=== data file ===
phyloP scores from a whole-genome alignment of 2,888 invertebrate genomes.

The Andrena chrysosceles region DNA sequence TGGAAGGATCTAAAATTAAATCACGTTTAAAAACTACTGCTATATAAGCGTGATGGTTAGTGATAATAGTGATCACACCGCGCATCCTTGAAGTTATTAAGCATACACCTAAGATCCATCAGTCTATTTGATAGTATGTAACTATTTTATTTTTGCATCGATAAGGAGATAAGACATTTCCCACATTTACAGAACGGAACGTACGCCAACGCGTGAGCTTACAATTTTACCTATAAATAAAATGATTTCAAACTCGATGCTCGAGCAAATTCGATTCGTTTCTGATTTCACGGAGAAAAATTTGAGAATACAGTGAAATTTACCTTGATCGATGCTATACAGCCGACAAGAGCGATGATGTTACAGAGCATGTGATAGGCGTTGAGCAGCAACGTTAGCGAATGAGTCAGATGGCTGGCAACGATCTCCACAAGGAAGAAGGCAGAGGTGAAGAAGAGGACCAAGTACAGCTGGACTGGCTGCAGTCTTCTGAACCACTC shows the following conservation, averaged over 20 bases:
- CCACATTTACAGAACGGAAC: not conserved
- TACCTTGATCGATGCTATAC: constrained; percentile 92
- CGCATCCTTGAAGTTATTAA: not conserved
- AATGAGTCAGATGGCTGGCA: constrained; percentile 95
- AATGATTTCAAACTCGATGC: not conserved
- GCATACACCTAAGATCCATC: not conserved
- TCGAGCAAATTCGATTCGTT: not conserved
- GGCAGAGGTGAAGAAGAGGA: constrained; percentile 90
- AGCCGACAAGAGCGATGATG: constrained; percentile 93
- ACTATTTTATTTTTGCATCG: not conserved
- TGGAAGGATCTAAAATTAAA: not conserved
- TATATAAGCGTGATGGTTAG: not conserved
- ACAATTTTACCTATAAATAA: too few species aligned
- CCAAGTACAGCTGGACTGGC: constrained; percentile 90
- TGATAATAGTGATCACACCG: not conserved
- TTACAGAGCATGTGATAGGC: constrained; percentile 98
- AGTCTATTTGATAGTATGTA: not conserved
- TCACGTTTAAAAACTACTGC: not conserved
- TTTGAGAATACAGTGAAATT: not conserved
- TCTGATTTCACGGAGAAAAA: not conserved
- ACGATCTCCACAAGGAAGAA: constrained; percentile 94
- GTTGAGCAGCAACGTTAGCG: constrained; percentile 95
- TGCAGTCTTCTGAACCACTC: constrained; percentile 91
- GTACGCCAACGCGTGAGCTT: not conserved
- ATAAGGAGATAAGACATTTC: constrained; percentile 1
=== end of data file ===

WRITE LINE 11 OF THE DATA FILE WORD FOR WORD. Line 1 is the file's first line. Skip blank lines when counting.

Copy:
- AGCCGACAAGAGCGATGATG: constrained; percentile 93